4. Streamline the remaining internal activities by simplifying them (D). Focus on fixings—Shingo rightly observed that it’s only the last turn of a bolt that tightens it—the rest is just movement.
5. Streamline the external activities so they are of a similar scale to the internal ones (D).
6. Document the new procedure and actions that are yet to be completed.
7. Do it all again: For each iteration of the above process, a 45-percent improvement in setup times should be expected, so it may take several iterations to cross the 10-minute line.

Figure 1: SMED method illustrated

Figure 2 shows four successive runs with learning from each run and improvements applied before the next.

• Run 1 illustrates the original situation.
• Run 2 shows what would happen if more changeovers were included.
• Run 3 shows the effect of the improvements in changeover times that come from doing more of them and building learning into their execution.
• Run 4 shows how these improvements can get you back to the same production time but now with more flexibility in production capacity.
• Run N (not illustrated) would have changeovers that take 1.5 minutes (a 97-percent reduction) and whole shift time reduced from 420 minutes to 368 minutes a productivity improvement of 12 percent.

Figure 2: Four successive runs using SMED

Key elements to observe

Operation Proportion of time
Preparation, after-process adjustment, and checking of raw materials, blades, dies, jigs, gauges, etc. 30%
Mounting and removing blades, etc. 5%
Centering, dimensioning, and setting of conditions 15%
Trial runs and adjustments 50%

Table 2: Proportion of time for various operations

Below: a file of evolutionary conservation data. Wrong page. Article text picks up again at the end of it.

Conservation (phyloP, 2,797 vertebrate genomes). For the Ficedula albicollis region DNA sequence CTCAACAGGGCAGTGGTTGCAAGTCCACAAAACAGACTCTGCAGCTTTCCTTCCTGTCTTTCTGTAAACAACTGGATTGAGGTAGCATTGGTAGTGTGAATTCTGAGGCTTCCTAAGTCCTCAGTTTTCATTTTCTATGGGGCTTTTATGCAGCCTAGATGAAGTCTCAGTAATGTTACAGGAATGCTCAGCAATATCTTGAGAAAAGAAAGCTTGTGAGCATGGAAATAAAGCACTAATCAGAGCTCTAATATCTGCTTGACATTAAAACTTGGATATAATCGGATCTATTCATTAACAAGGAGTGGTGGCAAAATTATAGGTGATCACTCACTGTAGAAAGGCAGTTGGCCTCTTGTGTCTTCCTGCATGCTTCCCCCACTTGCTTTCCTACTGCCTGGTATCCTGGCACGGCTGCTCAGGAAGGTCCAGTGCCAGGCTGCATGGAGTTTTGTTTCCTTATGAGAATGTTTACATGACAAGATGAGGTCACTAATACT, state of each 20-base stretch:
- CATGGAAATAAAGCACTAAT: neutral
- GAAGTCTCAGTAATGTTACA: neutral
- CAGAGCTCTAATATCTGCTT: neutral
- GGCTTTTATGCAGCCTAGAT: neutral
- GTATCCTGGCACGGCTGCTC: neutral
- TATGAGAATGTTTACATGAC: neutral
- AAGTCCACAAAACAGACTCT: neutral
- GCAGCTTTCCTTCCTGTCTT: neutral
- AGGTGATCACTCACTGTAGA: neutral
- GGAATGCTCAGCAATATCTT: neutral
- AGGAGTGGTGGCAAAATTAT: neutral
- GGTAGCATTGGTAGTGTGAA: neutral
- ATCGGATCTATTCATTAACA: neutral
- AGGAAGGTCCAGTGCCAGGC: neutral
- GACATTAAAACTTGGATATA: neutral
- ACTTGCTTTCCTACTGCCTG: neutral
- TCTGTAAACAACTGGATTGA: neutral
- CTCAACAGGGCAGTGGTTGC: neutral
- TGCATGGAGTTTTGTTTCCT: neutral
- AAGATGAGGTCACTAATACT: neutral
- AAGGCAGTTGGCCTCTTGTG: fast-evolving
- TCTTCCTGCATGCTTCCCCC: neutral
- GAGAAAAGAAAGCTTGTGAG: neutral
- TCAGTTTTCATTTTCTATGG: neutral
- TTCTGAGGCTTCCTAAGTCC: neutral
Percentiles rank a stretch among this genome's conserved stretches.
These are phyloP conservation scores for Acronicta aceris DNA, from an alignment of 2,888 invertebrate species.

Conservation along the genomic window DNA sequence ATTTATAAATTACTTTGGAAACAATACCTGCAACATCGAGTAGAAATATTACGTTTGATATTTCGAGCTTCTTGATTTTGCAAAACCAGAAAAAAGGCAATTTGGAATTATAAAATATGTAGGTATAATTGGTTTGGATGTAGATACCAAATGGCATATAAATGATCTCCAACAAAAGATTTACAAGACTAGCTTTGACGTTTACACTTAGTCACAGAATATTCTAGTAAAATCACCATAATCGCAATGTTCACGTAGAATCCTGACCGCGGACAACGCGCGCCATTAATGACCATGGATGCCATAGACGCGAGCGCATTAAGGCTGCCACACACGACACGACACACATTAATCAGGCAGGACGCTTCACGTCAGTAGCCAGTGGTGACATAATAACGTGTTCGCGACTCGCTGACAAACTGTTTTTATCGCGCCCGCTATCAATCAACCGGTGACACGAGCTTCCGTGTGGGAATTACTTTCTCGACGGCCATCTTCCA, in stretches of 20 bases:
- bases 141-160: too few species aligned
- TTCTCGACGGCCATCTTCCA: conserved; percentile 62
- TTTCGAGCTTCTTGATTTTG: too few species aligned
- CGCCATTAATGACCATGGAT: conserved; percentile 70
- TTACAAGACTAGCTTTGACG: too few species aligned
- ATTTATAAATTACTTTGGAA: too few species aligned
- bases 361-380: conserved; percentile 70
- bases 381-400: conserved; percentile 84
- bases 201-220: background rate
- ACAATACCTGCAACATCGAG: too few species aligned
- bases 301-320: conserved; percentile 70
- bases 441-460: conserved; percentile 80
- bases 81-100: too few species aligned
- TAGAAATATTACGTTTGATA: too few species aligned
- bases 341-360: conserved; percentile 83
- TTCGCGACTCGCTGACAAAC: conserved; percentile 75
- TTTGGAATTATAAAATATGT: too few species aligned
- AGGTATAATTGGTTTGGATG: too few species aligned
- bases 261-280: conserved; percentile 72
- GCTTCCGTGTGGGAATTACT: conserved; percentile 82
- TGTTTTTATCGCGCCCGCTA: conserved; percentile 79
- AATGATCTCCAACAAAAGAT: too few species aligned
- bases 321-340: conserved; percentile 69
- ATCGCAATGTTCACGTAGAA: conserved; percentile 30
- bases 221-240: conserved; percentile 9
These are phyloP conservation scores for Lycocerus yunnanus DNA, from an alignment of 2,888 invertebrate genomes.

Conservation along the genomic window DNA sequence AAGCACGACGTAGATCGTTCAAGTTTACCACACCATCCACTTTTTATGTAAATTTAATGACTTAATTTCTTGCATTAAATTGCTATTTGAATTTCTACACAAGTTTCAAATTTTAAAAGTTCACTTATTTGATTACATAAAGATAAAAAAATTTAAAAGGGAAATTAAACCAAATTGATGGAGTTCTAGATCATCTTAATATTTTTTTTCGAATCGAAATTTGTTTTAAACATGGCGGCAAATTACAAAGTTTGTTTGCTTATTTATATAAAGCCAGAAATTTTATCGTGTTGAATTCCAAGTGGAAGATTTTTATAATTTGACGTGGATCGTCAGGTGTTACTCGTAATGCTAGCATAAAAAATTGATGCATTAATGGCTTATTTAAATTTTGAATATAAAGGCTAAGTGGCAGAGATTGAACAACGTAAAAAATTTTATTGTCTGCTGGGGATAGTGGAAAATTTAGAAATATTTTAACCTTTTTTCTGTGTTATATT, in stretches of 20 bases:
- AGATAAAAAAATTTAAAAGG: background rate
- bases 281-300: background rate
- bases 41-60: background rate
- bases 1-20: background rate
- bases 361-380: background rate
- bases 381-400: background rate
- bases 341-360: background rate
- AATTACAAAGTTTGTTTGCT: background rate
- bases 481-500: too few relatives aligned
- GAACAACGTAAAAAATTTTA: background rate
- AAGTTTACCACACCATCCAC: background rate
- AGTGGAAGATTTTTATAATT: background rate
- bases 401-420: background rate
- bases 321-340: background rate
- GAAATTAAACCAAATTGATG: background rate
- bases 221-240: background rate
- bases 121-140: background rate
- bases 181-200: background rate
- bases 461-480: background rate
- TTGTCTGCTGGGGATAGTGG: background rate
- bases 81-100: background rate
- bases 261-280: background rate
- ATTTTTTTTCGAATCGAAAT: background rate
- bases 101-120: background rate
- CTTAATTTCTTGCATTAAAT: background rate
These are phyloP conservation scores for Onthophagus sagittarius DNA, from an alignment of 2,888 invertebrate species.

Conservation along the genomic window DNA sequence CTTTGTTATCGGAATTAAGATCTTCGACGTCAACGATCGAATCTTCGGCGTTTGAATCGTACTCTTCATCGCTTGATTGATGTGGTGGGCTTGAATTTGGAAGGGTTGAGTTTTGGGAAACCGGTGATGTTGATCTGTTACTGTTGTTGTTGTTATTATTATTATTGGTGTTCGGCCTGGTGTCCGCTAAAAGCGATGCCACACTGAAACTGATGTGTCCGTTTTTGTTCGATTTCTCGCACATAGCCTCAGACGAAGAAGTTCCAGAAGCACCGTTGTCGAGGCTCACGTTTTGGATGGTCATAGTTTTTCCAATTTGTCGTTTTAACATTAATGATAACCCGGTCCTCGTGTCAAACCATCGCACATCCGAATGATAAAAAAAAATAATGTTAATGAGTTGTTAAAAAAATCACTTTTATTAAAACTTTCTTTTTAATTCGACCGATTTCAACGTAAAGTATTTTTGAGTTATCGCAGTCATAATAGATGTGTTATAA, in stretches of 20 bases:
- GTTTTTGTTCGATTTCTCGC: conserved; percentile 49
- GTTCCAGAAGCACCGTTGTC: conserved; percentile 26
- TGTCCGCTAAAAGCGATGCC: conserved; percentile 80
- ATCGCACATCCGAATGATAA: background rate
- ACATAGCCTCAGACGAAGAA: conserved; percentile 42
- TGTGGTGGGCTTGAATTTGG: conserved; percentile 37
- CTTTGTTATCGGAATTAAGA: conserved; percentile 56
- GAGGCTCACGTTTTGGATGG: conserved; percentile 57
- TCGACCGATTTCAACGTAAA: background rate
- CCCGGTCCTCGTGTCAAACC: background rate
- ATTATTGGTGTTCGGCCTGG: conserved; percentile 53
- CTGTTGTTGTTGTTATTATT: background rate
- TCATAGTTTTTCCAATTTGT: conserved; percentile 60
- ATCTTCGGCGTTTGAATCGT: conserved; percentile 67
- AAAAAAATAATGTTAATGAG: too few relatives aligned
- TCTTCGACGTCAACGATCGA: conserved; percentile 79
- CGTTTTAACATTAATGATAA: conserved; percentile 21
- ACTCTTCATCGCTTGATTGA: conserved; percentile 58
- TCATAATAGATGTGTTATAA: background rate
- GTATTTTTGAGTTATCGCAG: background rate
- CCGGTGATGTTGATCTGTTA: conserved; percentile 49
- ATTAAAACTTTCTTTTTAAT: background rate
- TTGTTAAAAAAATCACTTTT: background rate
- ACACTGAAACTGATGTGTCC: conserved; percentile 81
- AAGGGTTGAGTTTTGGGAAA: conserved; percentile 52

Look for:

• Shortages, mistakes
• Inadequate verification of equipment, which causes delays. This can be avoided by checking tables, especially visual ones, and doing setup on an intermediary jig.
• Inadequate or incomplete repairs to equipment, causing rework and delays
• Optimization for least work as opposed to least delay
• Unheated molds, which require several wasted “tests” before they will be at the temperature to work
• Using slow, precise adjustment equipment for the large, coarse part of adjustment
• Lack of visual lines or benchmarks for part placement on the equipment
• Forcing a changeover between different raw materials when a continuous feed, or near equivalent, is possible
• Lack of functional standardization, i.e., standardization of only the parts necessary for setup, e.g., all bolts use same size spanner, die grip points are in the same place on all dies
• Too much operator movement around the equipment during setup
• More attachment points than actually required for the forces to be constrained
• Attachment points that take more than one turn to fasten
• Any adjustments after initial setup
• Any use of experts during setup
• Any adjustments of assisting tools such as guides or switches

Record all necessary data using a form such as that shown in figure 3.


Figure 3: SMED data recording form

Parallel operations using multiple operators

By taking the “actual” operations and making them into a network, which contains the dependencies, it is possible to optimize task attribution and further optimize setup time. Issues of effective communication among the operators must be managed so that safety is ensured where potentially noisy or visually obstructive conditions occur. This idea is illustrated in figure 4.

Figure 4: SMED with multiple operators

[1] The material on SMED is from a particularly good article on Wikipedia at http://en.wikipedia.org/wiki/Single-Minute_Exchange_of_Die.
[2] Shingo, Shigeo. A Study of Toyota Production System: From an Industrial Engineering Viewpoint. (Productivity Press, 1989.) p. 70.
[3] Goldratt, Eliyahu. Theory of Constraints. (North River Press, 1990.) p. 40.
[4] Shingo, Shigeo. A Revolution in Manufacturing: The SMED System. (Productivity Press, 1985.) p. 113.
[5] Shingo, Shigeo. A Study of Toyota Production System: From an Industrial Engineering Viewpoint. (Productivity Press, 1989.) p. 47.
[6] Shingo, Shigeo. A Revolution in Manufacturing: The SMED System. (Productivity Press, 1985.) p. 27.

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About The Author

Tom Pyzdek’s picture

Tom Pyzdek

Thomas Pyzdek’s career in business process improvement spans more than 50 years. He is the author more than 50 copyrighted works including The Six Sigma Handbook (McGraw-Hill, 2003). Through the Pyzdek Institute, he provides online certification and training in Six Sigma and Lean.